A Columbus tutoring company is under investigation for allegedly defrauding the Columbus schools. Apostolic Faith Temple Incorporated is accused of billing the district for tutoring sessions that never took place. The company allegedly signed students in and out of tutoring sessions without the students being present or engaged in the process. District officials say they could recover more than 300-thousand dollars if fraud is found.
The National Transportation Safety Board estimates damage of 1.2 million dollars from this month's train derailment and explosion on the North side. The agency continues investigating the cause of the July 11th derailment on the Norfolk Southern railroad tracks near the state fairgrounds. The accident derailed 17 cars and caused a fire that burned for hours. Two people sustained minor injuries.
Clark County Sheriff's deputies say a man has been arrested for making threats on a 911 call related to the recent Colorado theater shootings. The unnamed 37-year-old man allegedly called 911 dispatchers early Wednesday and said "someone will die today." Deputies say he made statements about the shootings that left 12 people dead, including he sympathized with the shooter and the shooter was making a political statement. The man told deputies he'd been drinking when he made the call. He's getting a mental health evaluation and faces several misdemeanor charges.
The U.S Department of Agriculture is projecting the drought will increase food prices by 3 to 4 percent next year. Beef prices are expected to see the largest increase at 4 to 5 percent. Dairy prices are expected to climb by 3.5 to 4.5 percent. And poultry prices are expected to rise by 3 to 4 percent. Meat and poultry are the most affected because feed prices represent the biggest part of the cost of production. Processed food prices are less affected but corn, soybean and other commodity prices are soaring.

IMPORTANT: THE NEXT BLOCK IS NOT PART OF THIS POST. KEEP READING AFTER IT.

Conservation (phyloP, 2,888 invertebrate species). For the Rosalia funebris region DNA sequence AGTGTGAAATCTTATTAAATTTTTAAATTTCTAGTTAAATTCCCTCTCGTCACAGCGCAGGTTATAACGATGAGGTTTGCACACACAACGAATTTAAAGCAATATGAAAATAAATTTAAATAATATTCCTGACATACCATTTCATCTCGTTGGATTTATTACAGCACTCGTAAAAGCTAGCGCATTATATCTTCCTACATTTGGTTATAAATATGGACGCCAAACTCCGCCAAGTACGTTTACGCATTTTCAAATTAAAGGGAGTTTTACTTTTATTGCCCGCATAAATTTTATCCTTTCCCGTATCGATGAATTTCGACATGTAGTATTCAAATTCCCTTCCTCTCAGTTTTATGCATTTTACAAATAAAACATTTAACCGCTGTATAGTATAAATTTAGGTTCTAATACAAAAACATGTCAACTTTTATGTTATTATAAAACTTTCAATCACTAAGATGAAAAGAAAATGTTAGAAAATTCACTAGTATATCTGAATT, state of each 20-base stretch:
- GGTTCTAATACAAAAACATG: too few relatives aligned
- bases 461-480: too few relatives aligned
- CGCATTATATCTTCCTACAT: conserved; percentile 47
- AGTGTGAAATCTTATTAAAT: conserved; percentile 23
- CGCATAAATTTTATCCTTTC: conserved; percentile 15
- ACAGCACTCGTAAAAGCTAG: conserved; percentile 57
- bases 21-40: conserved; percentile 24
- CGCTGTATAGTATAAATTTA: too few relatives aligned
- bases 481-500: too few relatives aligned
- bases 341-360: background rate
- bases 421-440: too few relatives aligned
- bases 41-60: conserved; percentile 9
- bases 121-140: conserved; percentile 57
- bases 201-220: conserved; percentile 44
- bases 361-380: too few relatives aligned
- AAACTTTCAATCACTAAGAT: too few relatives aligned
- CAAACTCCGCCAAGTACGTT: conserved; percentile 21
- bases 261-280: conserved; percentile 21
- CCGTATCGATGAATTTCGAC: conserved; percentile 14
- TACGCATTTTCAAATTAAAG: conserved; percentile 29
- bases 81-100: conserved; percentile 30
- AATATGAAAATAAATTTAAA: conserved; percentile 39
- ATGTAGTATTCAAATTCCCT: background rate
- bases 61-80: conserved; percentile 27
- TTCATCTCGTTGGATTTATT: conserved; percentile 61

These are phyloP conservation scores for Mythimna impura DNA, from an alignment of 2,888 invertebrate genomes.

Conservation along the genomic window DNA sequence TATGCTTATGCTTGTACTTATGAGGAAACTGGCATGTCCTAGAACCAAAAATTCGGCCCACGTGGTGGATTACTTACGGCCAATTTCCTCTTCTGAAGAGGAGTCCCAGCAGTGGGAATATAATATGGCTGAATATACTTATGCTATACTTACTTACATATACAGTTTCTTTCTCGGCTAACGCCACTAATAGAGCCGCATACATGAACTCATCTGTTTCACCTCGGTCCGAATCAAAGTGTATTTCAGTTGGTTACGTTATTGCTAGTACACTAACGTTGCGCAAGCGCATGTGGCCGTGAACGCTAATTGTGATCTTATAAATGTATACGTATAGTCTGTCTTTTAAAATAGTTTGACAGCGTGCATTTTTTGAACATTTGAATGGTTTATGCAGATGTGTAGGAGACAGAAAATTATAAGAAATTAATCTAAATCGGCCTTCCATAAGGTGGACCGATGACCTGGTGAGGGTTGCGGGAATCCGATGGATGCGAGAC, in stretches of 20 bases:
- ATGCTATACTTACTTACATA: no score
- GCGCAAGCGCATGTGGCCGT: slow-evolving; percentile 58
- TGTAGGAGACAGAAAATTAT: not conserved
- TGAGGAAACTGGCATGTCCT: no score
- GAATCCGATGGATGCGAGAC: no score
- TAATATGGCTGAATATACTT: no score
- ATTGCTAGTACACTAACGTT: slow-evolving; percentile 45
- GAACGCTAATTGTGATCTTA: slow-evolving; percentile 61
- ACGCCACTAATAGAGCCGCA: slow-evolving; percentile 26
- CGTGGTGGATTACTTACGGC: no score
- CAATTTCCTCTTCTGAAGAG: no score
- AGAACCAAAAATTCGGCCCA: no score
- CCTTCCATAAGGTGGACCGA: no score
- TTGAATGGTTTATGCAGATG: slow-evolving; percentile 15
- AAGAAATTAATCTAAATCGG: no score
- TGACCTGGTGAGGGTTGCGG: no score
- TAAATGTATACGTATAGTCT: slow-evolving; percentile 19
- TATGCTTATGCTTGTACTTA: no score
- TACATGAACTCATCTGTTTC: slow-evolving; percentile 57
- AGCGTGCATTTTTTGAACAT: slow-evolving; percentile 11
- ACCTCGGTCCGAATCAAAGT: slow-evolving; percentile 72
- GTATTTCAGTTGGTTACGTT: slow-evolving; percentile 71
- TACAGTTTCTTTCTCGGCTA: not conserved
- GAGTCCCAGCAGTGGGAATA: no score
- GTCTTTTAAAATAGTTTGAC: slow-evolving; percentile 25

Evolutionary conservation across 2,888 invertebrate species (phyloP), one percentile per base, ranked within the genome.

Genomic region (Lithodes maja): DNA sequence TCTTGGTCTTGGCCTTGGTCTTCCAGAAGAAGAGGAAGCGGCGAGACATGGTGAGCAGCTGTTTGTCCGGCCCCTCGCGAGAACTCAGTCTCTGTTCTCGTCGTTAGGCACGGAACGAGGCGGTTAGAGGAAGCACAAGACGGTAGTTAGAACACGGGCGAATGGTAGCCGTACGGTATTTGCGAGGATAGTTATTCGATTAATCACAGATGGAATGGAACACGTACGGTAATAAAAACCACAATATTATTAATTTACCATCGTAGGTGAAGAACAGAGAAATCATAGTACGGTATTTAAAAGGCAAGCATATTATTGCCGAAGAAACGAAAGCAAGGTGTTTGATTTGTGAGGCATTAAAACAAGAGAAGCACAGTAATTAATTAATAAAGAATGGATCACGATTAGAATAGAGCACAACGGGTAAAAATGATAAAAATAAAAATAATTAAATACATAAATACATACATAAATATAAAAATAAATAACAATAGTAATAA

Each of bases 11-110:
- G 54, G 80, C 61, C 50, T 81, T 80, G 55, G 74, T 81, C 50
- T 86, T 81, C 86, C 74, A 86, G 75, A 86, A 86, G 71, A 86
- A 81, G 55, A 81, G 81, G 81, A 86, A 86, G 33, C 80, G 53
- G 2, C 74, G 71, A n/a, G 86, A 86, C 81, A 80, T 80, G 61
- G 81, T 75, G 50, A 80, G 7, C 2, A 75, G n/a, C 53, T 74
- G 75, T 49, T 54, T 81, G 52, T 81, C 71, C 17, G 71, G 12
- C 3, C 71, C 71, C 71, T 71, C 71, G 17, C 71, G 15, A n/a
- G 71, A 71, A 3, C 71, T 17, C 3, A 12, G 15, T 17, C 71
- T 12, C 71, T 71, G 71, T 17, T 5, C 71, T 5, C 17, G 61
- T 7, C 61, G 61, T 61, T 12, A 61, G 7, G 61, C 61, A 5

Prosecutors in Pataskala say a local woman will not be charged for a cougar attack that left a Licking County caseworker missing part of her finger. Evelyn Shaw's cougar bit 51-year-old caseworker Cindy Robson in late June as she was evaluating the home for Shaw's two nieces. The animal remains at Shaw's home. Police say it appears Shaw did not act illegally and new state exotic animal regulations take effect in the fall.
A new report by Common Cause, the Rutgers Law School and the Verified Voting Foundation shows Ohio and 23 other states are using voting systems for overseas and military voters that could be vulnerable to hackers. Those states let overseas voters return their ballots using the Internet, email or fax, which could fall victim to cyberattacks. The report also shows that polling places in Ohio and 15 other states use paperless machines, so there's no paper record in case of a recount.
State schools superintendent Stan Heffner says the investigation of student attendance data fixing in the Columbus and Toledo districts could lead to fraud charges against educators involved. Heffner says the data questions and a focus on improving student test scores have created an overemphasis on state report cards for districts. Meanwhile the Ohio Department of Education says the Lockland school district filed false attendance data for 36 students during the 2010-2011 school year in an effort to improve its state report card.
The mother of an unarmed African-American teen shot and killed by a white neighborhood watch volunteer in Florida says she is mentally prepared to handle whatever verdict or sentence is handed down. Sybrina Fulton made the statement to reporters Wednesday after she and the teen's father, Tracy Martin, addressed a town hall meeting on violence and racial healing in Cincinnati. The February shooting of their son, 17-year-old Trayvon Martin, led to nationwide protests over race and self-defense laws after police failed to arrest shooter George Zimmerman for more than a month.